FDA Finds Bugs, Salmonella, and Feces in Imported Spices
A new Food and Drug Administration report (pdf) found that 12 percent of spices imported to the United States contain "filth," that includes human hair, rat feces, bird feathers, and insect casings. In addition, 7 percent of the spices were found to be contaminated with the illness-causing pathogen Salmonella. That's twice as much filth and salmonella as have been found in any other imported foods.
According to the American Spice Trade Association, most of the spices we use in the U.S. must be grown in tropical or subtropical conditions, which means they're coming from developing nations around the globe where sanitation and food-handling practices may be subpar.
"All agricultural products, including spices, are commonly exposed to dust, dirt, insects, and animal waste before they are harvested, and there are additional opportunities for contamination during processing, storage, and transportation," says ASTA Executive Director Cheryl Deem.
While the idea of eating bat guano and insect parts is revolting, experts insist that these fears are overblown. They say that these contaminants are sometimes found in raw materials, but they very rarely actually make it to your dinner table.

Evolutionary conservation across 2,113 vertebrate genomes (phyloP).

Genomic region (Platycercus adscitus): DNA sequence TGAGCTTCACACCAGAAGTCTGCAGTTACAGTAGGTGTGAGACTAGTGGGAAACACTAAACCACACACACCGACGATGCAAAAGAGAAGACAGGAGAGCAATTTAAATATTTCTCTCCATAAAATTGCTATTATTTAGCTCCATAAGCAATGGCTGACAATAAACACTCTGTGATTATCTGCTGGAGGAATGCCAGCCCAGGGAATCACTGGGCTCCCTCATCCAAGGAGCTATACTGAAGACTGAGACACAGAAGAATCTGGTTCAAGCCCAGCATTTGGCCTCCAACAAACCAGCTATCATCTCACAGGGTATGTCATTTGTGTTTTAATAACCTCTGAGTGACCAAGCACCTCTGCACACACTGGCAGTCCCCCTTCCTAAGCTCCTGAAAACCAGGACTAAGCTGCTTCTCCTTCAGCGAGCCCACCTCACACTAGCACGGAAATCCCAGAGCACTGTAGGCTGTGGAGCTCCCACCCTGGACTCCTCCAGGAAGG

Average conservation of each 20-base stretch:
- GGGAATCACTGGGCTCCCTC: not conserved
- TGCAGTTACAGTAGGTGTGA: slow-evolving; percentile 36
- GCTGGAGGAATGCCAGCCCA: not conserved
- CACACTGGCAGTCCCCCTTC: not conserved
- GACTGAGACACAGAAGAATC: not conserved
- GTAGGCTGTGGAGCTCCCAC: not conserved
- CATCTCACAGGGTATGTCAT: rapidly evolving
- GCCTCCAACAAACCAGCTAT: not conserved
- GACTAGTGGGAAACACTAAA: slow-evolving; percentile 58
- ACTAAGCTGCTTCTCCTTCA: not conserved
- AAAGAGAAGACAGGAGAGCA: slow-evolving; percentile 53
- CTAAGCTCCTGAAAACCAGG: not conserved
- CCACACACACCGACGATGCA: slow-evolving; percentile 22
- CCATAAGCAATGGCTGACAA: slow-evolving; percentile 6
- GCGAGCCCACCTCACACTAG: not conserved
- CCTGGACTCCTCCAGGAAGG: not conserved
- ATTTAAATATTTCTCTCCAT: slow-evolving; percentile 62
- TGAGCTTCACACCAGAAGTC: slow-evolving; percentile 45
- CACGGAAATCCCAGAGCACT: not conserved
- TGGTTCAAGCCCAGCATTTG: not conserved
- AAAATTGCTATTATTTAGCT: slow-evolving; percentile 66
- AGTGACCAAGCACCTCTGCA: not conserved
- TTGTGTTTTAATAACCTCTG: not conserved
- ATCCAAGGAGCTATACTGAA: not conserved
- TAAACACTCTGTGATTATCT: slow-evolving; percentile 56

"For this study, the FDA tested spices at ports of entry into the U.S. when they were raw agricultural products – before manufacturers cleaned, processed, and treated the spices to eliminate pathogens and filth," says Michael McGuffin, president of the American Herbal Products Association. "To get a more accurate safety assessment, you would have to test the finished spices that consumers actually use, which have been processed and cleaned."
The truth is, very few Americans have actually gotten sick from contaminated spices. The FDA identified only three food-borne illness outbreaks caused by spices between 1973 to 2010. However, the FDA notes that people often don't consider spices when trying to figure out which food made them sick, and so spice-caused illnesses may be underreported.
Deem doesn't brush off the possibility that spices are making people sick, but she doesn't think this news should spark widespread panic. "FDA should make it clear whether a product is ready to eat and should be clean and pathogen free or is essentially a raw agricultural product that will undergo treatment for microbial contamination, extensive cleaning, and further processing before it reaches consumers," she says. "These are essential steps that U.S. companies take to ensure that the spices that end up on consumers' plates are clean and safe."